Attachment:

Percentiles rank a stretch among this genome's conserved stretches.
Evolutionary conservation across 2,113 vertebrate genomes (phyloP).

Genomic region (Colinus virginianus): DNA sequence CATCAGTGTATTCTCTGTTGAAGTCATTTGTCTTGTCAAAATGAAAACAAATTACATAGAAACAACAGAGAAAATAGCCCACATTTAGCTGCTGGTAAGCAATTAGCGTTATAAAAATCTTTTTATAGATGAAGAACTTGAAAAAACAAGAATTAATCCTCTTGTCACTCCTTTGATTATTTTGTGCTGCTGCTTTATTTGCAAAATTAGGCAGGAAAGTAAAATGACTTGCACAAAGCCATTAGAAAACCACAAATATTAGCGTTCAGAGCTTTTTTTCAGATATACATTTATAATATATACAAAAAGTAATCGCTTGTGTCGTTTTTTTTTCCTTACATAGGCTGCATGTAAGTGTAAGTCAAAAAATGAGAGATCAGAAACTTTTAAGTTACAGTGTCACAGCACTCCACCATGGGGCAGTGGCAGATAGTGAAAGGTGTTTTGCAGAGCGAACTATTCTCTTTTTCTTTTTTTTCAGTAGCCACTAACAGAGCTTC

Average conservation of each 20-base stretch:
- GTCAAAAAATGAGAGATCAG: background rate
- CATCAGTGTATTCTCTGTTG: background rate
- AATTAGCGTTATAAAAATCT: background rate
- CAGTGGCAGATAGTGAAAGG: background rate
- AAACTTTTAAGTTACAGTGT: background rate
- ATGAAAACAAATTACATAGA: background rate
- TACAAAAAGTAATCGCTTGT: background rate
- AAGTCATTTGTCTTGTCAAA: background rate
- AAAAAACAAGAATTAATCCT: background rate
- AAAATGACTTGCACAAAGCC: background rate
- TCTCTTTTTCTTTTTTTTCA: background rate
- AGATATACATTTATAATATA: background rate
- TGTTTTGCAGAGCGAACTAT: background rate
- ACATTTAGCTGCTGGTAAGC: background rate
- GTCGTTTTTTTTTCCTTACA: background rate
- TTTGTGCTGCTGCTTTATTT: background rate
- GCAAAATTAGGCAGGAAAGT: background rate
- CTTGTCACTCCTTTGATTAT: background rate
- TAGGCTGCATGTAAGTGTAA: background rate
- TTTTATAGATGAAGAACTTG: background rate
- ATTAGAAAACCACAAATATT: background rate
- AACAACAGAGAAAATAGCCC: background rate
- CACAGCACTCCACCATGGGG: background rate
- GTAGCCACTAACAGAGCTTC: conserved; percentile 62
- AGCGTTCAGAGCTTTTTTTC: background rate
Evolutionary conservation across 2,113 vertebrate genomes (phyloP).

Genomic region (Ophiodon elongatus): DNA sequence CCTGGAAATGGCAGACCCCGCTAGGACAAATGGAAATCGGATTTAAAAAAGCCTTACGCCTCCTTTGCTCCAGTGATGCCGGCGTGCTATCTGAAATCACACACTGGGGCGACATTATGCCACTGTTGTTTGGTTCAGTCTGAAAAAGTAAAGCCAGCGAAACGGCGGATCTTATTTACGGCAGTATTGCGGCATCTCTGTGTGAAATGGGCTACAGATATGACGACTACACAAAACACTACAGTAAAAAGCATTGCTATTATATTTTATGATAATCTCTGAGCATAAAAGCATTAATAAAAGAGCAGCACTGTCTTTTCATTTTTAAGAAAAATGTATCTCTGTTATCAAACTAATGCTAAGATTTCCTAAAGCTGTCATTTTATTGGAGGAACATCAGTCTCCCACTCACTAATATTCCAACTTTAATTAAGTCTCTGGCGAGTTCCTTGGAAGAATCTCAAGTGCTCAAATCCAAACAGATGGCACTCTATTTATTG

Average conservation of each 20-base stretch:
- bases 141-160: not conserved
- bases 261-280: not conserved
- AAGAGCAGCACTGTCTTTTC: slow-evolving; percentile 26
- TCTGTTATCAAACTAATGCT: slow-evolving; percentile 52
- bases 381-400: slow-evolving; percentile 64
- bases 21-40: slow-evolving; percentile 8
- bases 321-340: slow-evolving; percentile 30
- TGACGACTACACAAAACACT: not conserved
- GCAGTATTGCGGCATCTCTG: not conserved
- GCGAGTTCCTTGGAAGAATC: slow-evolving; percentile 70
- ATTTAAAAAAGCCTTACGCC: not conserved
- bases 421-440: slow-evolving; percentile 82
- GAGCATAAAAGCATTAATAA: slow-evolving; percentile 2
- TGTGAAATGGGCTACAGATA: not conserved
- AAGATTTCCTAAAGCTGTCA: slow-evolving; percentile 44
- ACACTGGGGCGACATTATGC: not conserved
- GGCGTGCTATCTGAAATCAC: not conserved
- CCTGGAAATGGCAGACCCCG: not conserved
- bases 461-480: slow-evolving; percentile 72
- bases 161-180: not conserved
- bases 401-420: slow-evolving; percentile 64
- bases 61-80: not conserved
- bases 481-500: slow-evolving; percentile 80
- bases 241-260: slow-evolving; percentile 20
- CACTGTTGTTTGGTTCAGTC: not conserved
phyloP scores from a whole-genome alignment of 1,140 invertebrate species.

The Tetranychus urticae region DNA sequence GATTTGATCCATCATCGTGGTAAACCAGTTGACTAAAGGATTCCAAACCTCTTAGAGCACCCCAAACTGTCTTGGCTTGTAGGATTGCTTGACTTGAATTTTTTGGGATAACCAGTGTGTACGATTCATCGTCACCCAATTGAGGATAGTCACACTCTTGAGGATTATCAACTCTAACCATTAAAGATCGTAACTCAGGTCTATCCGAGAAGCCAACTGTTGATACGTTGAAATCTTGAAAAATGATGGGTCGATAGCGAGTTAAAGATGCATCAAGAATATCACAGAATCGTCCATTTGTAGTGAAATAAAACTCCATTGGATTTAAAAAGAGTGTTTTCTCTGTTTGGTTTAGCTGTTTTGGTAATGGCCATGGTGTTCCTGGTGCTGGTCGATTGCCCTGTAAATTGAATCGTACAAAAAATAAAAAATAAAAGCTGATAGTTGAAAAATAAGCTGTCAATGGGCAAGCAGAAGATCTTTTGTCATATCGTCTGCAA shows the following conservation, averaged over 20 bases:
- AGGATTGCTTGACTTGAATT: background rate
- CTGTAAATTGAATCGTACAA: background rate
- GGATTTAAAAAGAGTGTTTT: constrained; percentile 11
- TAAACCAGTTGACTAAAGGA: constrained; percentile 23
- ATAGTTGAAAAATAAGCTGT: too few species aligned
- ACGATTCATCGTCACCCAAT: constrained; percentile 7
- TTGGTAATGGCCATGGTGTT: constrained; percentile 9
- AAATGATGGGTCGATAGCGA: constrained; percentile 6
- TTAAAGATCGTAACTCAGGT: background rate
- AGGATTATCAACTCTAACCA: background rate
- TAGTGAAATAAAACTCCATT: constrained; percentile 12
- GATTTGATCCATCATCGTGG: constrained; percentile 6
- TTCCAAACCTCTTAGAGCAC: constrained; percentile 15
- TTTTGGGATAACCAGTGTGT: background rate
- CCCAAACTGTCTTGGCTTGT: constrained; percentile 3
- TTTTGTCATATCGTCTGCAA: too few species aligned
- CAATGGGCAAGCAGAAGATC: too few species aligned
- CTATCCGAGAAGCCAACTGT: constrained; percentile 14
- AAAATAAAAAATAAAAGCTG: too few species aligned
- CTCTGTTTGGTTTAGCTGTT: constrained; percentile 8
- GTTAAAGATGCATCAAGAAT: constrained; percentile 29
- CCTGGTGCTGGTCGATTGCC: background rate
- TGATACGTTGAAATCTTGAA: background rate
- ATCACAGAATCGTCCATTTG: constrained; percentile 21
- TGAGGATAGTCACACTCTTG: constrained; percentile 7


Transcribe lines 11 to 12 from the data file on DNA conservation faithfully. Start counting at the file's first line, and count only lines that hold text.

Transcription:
- TACAAAAAGTAATCGCTTGT: background rate
- AAGTCATTTGTCTTGTCAAA: background rate